‘You cannot have cultural policy in Australia without the first pillar being First Nations first,’ said Burke, adding that while there are many First Nations artists now working, there is a shortfall in technically trained practitioners such as lighting, set and sound designers, and producers. He noted a similar issue in museums and galleries.
‘[There are] very, very few people at the moment who are First Nations being trained to be curators. And we run the risk that we end up with these magnificent collections where the entire institution is in fact being run by people who are not of themselves First Nations,’ said Burke.
He also stressed the need for appropriate funding. ‘I want to be able to change the financial power relationship, so that if a work is growing, it grows in the way that the First Nations artist has not simply self-determination of what they [created], but self-determination over the finished work.’
The Policy will also encompass a desire for diverse voices, and attempt to ensure everyone is heard and seen, said Burke. ‘The second pillar of cultural policy is a place for every story, a story for every place, making sure that we have the full representation of modern Australia and of our stories coming through in the stories that are supported, the stories that are told,’ he said.
The third pillar will be strongly informed by the experiences of the arts sector during the height of the pandemic. While acknowledging that ‘the problems for the sector did not begin with the shutdown period of the pandemic’, Burke noted that it was particularly hard hit: ‘I argued for there being wage subsidies, but if you wanted to have a wage subsidy that excluded as many arts workers as possible you would design JobKeeper exactly as it was.’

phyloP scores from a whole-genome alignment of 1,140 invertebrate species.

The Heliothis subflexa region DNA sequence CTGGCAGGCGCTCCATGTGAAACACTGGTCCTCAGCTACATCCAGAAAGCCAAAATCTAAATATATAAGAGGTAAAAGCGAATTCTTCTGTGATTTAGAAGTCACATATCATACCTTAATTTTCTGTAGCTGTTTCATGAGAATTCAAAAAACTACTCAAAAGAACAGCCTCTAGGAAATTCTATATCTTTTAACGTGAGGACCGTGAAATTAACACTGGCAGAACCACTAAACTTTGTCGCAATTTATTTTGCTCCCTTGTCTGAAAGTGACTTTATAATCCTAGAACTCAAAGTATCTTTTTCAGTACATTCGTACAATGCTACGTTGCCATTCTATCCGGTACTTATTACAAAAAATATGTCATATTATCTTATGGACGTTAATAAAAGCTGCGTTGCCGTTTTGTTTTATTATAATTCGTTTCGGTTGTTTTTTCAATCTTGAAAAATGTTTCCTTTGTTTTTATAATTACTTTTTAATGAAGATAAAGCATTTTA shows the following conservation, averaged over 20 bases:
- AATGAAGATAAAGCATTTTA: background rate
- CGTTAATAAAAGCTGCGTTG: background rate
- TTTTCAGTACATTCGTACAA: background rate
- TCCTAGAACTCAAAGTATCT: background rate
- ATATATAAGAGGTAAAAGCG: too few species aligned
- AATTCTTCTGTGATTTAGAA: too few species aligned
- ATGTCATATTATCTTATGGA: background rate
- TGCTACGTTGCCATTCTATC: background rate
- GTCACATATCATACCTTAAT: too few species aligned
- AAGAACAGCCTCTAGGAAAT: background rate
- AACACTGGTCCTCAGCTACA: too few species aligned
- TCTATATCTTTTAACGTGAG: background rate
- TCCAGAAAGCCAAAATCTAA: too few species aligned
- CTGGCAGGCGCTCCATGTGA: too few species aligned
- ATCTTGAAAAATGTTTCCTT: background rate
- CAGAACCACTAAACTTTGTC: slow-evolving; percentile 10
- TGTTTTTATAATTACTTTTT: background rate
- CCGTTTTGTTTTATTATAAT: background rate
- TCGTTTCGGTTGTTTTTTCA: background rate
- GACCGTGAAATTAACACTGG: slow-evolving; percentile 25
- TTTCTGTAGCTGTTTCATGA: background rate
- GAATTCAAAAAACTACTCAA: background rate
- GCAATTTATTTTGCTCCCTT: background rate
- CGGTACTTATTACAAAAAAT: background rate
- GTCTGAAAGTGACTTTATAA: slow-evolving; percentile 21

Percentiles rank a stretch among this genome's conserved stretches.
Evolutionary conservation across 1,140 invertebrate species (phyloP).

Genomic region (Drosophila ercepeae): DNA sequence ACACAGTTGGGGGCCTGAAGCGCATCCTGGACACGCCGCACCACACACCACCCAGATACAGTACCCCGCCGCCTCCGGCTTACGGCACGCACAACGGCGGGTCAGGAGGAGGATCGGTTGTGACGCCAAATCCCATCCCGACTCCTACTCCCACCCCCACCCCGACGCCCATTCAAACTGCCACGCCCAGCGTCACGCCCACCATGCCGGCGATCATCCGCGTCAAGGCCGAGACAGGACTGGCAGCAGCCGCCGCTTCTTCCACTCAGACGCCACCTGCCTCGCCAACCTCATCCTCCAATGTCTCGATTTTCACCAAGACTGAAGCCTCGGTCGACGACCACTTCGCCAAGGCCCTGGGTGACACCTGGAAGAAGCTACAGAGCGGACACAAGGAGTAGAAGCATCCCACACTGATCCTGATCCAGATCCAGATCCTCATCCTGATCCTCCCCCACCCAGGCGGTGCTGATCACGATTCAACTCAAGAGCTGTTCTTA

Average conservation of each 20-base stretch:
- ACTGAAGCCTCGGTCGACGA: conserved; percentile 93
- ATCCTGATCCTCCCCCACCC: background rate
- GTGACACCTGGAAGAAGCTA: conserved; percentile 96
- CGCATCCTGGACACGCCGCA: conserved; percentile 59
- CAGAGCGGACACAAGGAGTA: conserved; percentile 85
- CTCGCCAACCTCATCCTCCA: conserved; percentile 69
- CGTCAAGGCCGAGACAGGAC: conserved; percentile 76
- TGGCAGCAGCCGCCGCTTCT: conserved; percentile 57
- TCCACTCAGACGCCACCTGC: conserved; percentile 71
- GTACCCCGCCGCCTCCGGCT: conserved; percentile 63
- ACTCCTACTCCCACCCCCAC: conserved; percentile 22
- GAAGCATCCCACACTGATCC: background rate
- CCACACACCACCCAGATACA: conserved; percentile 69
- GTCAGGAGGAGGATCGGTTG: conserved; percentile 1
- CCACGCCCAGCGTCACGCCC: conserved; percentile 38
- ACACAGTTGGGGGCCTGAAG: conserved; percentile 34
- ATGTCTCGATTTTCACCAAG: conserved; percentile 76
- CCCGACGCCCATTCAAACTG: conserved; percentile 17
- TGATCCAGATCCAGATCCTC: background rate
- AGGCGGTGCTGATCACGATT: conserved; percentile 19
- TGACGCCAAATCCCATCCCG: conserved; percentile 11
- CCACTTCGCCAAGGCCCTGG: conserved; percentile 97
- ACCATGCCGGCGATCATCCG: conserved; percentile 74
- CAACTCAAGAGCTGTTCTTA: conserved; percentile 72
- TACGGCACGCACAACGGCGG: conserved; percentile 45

He added: ‘Artists … have often been training from … children all the way through, working on their craft. They have a right to fair remuneration, and they have a right to safe workplaces.’
The fourth pillar will see the government ‘re-gear’ the Australia Council, explained Burke. ‘Because very few artists themselves live entirely within the so-called funded sector … sometimes they’ll be in what’s viewed as purely commercial, sometimes they’ll be working in an area that’s philanthropic, sometimes it will be Government funded. It’s the same artists and we need to give the Australia Council policy capacity it hasn’t had … as a result of only dealing with the areas that are easier to isolate in terms of government funding.’
For the final pillar, Burke again referenced the pandemic and noted the popularity of streamed content at its height. But with Hollywood largely on hiatus there was a period when the top three films in Australia were all locally made (Penguin Bloom, The Dry and High Ground).
‘It should not take a global pandemic for that to be the case, but we’ll never be able to make sure we get the full support for Australian film in this country unless we tackle the automatic structural disadvantage we have, which is we are a relatively small population and we are predominantly an English speaking country,’ said Burke.
‘So, the competition from overseas will always be cheaper per minute to produce for the available audience. That puts us [at] a disadvantage. And the only way you fix that disadvantage is with Australian content quotas. It’s the only way.’
The full details of the National Cultural Policy will be announced at its launch on 30 January in Melbourne at a location yet to be revealed.